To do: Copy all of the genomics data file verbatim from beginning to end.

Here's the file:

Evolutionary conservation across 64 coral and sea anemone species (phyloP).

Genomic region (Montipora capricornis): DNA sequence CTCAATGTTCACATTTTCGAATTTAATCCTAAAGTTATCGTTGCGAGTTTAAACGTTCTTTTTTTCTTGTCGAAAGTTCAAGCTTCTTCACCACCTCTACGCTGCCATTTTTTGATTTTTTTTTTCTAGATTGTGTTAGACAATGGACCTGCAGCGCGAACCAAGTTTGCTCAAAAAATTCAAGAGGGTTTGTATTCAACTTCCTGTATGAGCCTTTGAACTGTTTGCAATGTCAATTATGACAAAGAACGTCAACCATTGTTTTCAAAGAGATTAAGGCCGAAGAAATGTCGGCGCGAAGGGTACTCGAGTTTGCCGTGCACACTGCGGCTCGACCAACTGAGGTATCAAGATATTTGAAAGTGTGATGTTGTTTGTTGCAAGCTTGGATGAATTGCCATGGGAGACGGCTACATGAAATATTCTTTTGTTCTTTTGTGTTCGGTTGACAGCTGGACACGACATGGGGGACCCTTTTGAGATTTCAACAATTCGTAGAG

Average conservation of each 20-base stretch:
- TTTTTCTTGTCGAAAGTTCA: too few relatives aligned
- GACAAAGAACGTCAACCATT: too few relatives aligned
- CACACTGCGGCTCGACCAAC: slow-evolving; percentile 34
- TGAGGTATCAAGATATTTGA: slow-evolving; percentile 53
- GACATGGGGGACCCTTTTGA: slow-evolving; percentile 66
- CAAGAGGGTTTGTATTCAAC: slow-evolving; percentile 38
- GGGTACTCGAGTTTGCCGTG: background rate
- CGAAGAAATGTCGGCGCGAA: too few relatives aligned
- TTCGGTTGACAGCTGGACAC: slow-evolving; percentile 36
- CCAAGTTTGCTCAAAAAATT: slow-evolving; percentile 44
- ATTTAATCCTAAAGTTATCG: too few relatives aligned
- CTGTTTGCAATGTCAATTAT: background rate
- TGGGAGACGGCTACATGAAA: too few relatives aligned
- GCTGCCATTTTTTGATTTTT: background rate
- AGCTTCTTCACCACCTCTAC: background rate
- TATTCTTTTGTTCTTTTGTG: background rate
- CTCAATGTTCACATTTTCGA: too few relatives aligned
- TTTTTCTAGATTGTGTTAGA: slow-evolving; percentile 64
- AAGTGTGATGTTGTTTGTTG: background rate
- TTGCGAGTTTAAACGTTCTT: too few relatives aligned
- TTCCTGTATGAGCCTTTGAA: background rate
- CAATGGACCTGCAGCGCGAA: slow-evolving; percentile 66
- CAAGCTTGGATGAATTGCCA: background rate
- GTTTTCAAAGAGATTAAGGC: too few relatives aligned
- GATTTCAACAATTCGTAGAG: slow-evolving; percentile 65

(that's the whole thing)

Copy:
Evolutionary conservation across 64 coral and sea anemone species (phyloP).

Genomic region (Montipora capricornis): DNA sequence CTCAATGTTCACATTTTCGAATTTAATCCTAAAGTTATCGTTGCGAGTTTAAACGTTCTTTTTTTCTTGTCGAAAGTTCAAGCTTCTTCACCACCTCTACGCTGCCATTTTTTGATTTTTTTTTTCTAGATTGTGTTAGACAATGGACCTGCAGCGCGAACCAAGTTTGCTCAAAAAATTCAAGAGGGTTTGTATTCAACTTCCTGTATGAGCCTTTGAACTGTTTGCAATGTCAATTATGACAAAGAACGTCAACCATTGTTTTCAAAGAGATTAAGGCCGAAGAAATGTCGGCGCGAAGGGTACTCGAGTTTGCCGTGCACACTGCGGCTCGACCAACTGAGGTATCAAGATATTTGAAAGTGTGATGTTGTTTGTTGCAAGCTTGGATGAATTGCCATGGGAGACGGCTACATGAAATATTCTTTTGTTCTTTTGTGTTCGGTTGACAGCTGGACACGACATGGGGGACCCTTTTGAGATTTCAACAATTCGTAGAG

Average conservation of each 20-base stretch:
- TTTTTCTTGTCGAAAGTTCA: too few relatives aligned
- GACAAAGAACGTCAACCATT: too few relatives aligned
- CACACTGCGGCTCGACCAAC: slow-evolving; percentile 34
- TGAGGTATCAAGATATTTGA: slow-evolving; percentile 53
- GACATGGGGGACCCTTTTGA: slow-evolving; percentile 66
- CAAGAGGGTTTGTATTCAAC: slow-evolving; percentile 38
- GGGTACTCGAGTTTGCCGTG: background rate
- CGAAGAAATGTCGGCGCGAA: too few relatives aligned
- TTCGGTTGACAGCTGGACAC: slow-evolving; percentile 36
- CCAAGTTTGCTCAAAAAATT: slow-evolving; percentile 44
- ATTTAATCCTAAAGTTATCG: too few relatives aligned
- CTGTTTGCAATGTCAATTAT: background rate
- TGGGAGACGGCTACATGAAA: too few relatives aligned
- GCTGCCATTTTTTGATTTTT: background rate
- AGCTTCTTCACCACCTCTAC: background rate
- TATTCTTTTGTTCTTTTGTG: background rate
- CTCAATGTTCACATTTTCGA: too few relatives aligned
- TTTTTCTAGATTGTGTTAGA: slow-evolving; percentile 64
- AAGTGTGATGTTGTTTGTTG: background rate
- TTGCGAGTTTAAACGTTCTT: too few relatives aligned
- TTCCTGTATGAGCCTTTGAA: background rate
- CAATGGACCTGCAGCGCGAA: slow-evolving; percentile 66
- CAAGCTTGGATGAATTGCCA: background rate
- GTTTTCAAAGAGATTAAGGC: too few relatives aligned
- GATTTCAACAATTCGTAGAG: slow-evolving; percentile 65